When Tested by Fire, Heat, Pandemic and Drought, Chongqing Stands Stronger Together

Chongqing- The summer of 2022 is destined to become an indelible memory for the Chongqing people, a summer where we were tested beyond measure and a time we came together to adapt and overcome. Long known as a furnace of China, the summer of 2022 has made Chongqing the white-hot pinnacle of the unrelenting Chinese heatwave, up to 45 °C by day and remaining in the high 30s overnight. This has brought about cascading problems, including dried-up rivers, insufficient hydroelectric power, drought, and forest fires in 9 districts. Add to that a renewed epidemic outbreak, and the situation is difficult and complex. But the people’s spirit is resolute and indomitable.

What I’ve seen is that when things get hard, Chongqing rises to the challenge. Without complaint, the city has moved to save electricity, reducing hours for shopping malls and construction, ensuring critical power is safe for residents, hospitals, and schools, and diverting water to where it’s needed by any means necessary. To fight the fire, professionals and volunteers have come forward and given all their strength. We battle the epidemic as one family, cooperating to overcome any adversity.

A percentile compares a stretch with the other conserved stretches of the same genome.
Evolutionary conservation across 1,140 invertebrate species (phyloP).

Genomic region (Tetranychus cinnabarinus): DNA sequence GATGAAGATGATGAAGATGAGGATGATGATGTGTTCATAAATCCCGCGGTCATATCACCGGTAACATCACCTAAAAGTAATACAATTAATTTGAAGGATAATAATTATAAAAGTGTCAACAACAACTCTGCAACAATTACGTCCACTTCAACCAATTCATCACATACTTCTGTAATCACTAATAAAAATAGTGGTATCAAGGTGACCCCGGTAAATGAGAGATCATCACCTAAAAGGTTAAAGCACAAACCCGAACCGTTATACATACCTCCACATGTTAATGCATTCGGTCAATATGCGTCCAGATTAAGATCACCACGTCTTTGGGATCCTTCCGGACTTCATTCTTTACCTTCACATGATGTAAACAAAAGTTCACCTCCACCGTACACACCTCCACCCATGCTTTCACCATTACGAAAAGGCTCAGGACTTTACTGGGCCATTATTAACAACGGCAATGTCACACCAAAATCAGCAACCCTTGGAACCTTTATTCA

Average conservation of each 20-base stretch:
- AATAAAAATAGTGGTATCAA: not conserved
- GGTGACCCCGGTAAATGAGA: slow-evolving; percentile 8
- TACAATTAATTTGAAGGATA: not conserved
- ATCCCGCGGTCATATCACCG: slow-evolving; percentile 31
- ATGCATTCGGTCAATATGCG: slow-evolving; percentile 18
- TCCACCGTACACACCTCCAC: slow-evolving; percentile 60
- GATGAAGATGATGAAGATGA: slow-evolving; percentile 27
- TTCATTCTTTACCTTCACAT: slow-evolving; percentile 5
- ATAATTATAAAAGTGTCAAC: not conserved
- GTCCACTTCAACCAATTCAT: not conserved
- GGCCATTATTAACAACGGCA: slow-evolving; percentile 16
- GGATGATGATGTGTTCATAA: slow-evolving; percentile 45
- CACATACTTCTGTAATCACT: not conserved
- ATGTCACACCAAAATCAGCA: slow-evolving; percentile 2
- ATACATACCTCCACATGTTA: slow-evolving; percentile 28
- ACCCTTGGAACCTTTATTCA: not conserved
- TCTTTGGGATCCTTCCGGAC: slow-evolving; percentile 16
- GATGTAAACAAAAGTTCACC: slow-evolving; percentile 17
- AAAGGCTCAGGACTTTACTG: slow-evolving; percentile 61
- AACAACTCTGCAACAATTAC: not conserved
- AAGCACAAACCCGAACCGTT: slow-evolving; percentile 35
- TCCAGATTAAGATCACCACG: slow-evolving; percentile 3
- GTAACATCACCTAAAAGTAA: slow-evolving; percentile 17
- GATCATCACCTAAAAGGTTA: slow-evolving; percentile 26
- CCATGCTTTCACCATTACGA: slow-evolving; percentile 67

Exhausted, sweaty, and tired, we rest but do not give up. Hemingway said, ‘A man can be destroyed but not defeated,’ because we lose the fight only by quitting. The army has come to help fight the fires, and cold weather on the horizon promises much-needed relief from scalding temperatures by the weekend. It may be the worst continuous hot weather since 1961, but every second we fight on brings us closer to victory. The night may seem dark, but when the first licks of dawn rise, Chongqing is still standing, strong as ever. Perhaps stronger.

“Don’t fear suffering,” said actor Ethan Hawke, in a moment of stoic sage advice. “For the strongest steel is forged in the hottest fire. The facts are always friendly. Without a little agony, none of us would bother to learn a thing. The earth has to be tilled before the seeds can be planted.”

“Service to others is the rent you pay for your room here on Earth”

Local eSports champ and Chess master Joamie Lin and his friends, volunteering to keep Shapingba safe, fed, and well hydrated through their lockdown. (Photo by Joamie Lin)